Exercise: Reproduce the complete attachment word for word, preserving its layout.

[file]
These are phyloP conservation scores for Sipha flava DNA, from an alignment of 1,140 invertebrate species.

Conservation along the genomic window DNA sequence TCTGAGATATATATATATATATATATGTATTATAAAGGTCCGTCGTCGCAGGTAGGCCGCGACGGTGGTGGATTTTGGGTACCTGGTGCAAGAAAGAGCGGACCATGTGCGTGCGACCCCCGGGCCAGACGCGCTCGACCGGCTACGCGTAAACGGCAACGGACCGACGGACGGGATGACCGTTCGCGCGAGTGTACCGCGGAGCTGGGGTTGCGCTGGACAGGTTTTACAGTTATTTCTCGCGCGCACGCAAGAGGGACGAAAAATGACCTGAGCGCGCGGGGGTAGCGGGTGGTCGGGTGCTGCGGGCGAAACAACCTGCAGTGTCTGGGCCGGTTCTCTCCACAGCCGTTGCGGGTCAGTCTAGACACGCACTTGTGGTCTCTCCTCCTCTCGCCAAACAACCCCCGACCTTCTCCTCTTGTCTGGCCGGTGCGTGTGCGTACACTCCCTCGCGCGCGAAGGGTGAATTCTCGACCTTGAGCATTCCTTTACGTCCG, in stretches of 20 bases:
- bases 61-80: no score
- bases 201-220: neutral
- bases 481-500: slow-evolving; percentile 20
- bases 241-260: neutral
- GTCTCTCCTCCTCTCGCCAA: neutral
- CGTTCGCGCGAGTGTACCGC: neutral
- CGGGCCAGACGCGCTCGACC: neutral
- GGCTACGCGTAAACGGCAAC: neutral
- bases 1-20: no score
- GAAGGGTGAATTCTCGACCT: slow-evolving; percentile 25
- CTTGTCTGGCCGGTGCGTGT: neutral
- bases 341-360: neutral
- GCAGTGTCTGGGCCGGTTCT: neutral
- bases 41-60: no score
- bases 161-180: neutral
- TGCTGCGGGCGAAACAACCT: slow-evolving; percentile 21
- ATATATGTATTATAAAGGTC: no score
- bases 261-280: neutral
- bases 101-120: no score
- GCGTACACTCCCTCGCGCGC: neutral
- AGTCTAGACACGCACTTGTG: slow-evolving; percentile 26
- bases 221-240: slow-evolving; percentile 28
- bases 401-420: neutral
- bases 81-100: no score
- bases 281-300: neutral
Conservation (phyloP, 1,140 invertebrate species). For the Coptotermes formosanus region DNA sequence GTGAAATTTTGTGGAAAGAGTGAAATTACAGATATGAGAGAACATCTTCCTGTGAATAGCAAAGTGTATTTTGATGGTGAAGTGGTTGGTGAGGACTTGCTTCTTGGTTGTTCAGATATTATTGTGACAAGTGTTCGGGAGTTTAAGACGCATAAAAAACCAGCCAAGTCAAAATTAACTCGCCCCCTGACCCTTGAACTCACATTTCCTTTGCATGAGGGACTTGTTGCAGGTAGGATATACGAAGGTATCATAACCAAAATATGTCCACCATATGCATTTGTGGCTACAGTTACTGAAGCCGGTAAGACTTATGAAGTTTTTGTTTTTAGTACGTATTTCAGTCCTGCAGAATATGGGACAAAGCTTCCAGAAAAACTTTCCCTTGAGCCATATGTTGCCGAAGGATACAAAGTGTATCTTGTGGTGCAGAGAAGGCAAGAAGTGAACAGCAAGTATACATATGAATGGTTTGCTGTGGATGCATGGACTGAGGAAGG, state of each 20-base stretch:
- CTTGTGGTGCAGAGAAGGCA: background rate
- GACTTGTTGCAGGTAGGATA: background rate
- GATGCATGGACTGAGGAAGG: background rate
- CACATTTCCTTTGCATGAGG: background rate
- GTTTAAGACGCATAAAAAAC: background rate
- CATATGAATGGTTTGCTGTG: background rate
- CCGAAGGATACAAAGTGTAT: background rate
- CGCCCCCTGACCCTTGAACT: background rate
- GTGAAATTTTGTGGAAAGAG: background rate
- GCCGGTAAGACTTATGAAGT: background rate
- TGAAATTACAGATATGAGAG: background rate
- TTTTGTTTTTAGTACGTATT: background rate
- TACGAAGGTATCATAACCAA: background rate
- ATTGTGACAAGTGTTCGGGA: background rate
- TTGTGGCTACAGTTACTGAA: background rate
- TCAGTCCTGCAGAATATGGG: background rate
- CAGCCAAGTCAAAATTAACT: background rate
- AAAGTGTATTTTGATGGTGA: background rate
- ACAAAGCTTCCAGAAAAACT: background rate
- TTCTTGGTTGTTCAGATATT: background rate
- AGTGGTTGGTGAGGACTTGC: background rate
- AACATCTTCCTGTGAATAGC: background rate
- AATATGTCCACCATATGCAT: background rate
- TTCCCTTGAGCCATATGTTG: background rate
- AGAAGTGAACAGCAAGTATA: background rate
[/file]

These are phyloP conservation scores for Sipha flava DNA, from an alignment of 1,140 invertebrate species.

Conservation along the genomic window DNA sequence TCTGAGATATATATATATATATATATGTATTATAAAGGTCCGTCGTCGCAGGTAGGCCGCGACGGTGGTGGATTTTGGGTACCTGGTGCAAGAAAGAGCGGACCATGTGCGTGCGACCCCCGGGCCAGACGCGCTCGACCGGCTACGCGTAAACGGCAACGGACCGACGGACGGGATGACCGTTCGCGCGAGTGTACCGCGGAGCTGGGGTTGCGCTGGACAGGTTTTACAGTTATTTCTCGCGCGCACGCAAGAGGGACGAAAAATGACCTGAGCGCGCGGGGGTAGCGGGTGGTCGGGTGCTGCGGGCGAAACAACCTGCAGTGTCTGGGCCGGTTCTCTCCACAGCCGTTGCGGGTCAGTCTAGACACGCACTTGTGGTCTCTCCTCCTCTCGCCAAACAACCCCCGACCTTCTCCTCTTGTCTGGCCGGTGCGTGTGCGTACACTCCCTCGCGCGCGAAGGGTGAATTCTCGACCTTGAGCATTCCTTTACGTCCG, in stretches of 20 bases:
- bases 61-80: no score
- bases 201-220: neutral
- bases 481-500: slow-evolving; percentile 20
- bases 241-260: neutral
- GTCTCTCCTCCTCTCGCCAA: neutral
- CGTTCGCGCGAGTGTACCGC: neutral
- CGGGCCAGACGCGCTCGACC: neutral
- GGCTACGCGTAAACGGCAAC: neutral
- bases 1-20: no score
- GAAGGGTGAATTCTCGACCT: slow-evolving; percentile 25
- CTTGTCTGGCCGGTGCGTGT: neutral
- bases 341-360: neutral
- GCAGTGTCTGGGCCGGTTCT: neutral
- bases 41-60: no score
- bases 161-180: neutral
- TGCTGCGGGCGAAACAACCT: slow-evolving; percentile 21
- ATATATGTATTATAAAGGTC: no score
- bases 261-280: neutral
- bases 101-120: no score
- GCGTACACTCCCTCGCGCGC: neutral
- AGTCTAGACACGCACTTGTG: slow-evolving; percentile 26
- bases 221-240: slow-evolving; percentile 28
- bases 401-420: neutral
- bases 81-100: no score
- bases 281-300: neutral
Conservation (phyloP, 1,140 invertebrate species). For the Coptotermes formosanus region DNA sequence GTGAAATTTTGTGGAAAGAGTGAAATTACAGATATGAGAGAACATCTTCCTGTGAATAGCAAAGTGTATTTTGATGGTGAAGTGGTTGGTGAGGACTTGCTTCTTGGTTGTTCAGATATTATTGTGACAAGTGTTCGGGAGTTTAAGACGCATAAAAAACCAGCCAAGTCAAAATTAACTCGCCCCCTGACCCTTGAACTCACATTTCCTTTGCATGAGGGACTTGTTGCAGGTAGGATATACGAAGGTATCATAACCAAAATATGTCCACCATATGCATTTGTGGCTACAGTTACTGAAGCCGGTAAGACTTATGAAGTTTTTGTTTTTAGTACGTATTTCAGTCCTGCAGAATATGGGACAAAGCTTCCAGAAAAACTTTCCCTTGAGCCATATGTTGCCGAAGGATACAAAGTGTATCTTGTGGTGCAGAGAAGGCAAGAAGTGAACAGCAAGTATACATATGAATGGTTTGCTGTGGATGCATGGACTGAGGAAGG, state of each 20-base stretch:
- CTTGTGGTGCAGAGAAGGCA: background rate
- GACTTGTTGCAGGTAGGATA: background rate
- GATGCATGGACTGAGGAAGG: background rate
- CACATTTCCTTTGCATGAGG: background rate
- GTTTAAGACGCATAAAAAAC: background rate
- CATATGAATGGTTTGCTGTG: background rate
- CCGAAGGATACAAAGTGTAT: background rate
- CGCCCCCTGACCCTTGAACT: background rate
- GTGAAATTTTGTGGAAAGAG: background rate
- GCCGGTAAGACTTATGAAGT: background rate
- TGAAATTACAGATATGAGAG: background rate
- TTTTGTTTTTAGTACGTATT: background rate
- TACGAAGGTATCATAACCAA: background rate
- ATTGTGACAAGTGTTCGGGA: background rate
- TTGTGGCTACAGTTACTGAA: background rate
- TCAGTCCTGCAGAATATGGG: background rate
- CAGCCAAGTCAAAATTAACT: background rate
- AAAGTGTATTTTGATGGTGA: background rate
- ACAAAGCTTCCAGAAAAACT: background rate
- TTCTTGGTTGTTCAGATATT: background rate
- AGTGGTTGGTGAGGACTTGC: background rate
- AACATCTTCCTGTGAATAGC: background rate
- AATATGTCCACCATATGCAT: background rate
- TTCCCTTGAGCCATATGTTG: background rate
- AGAAGTGAACAGCAAGTATA: background rate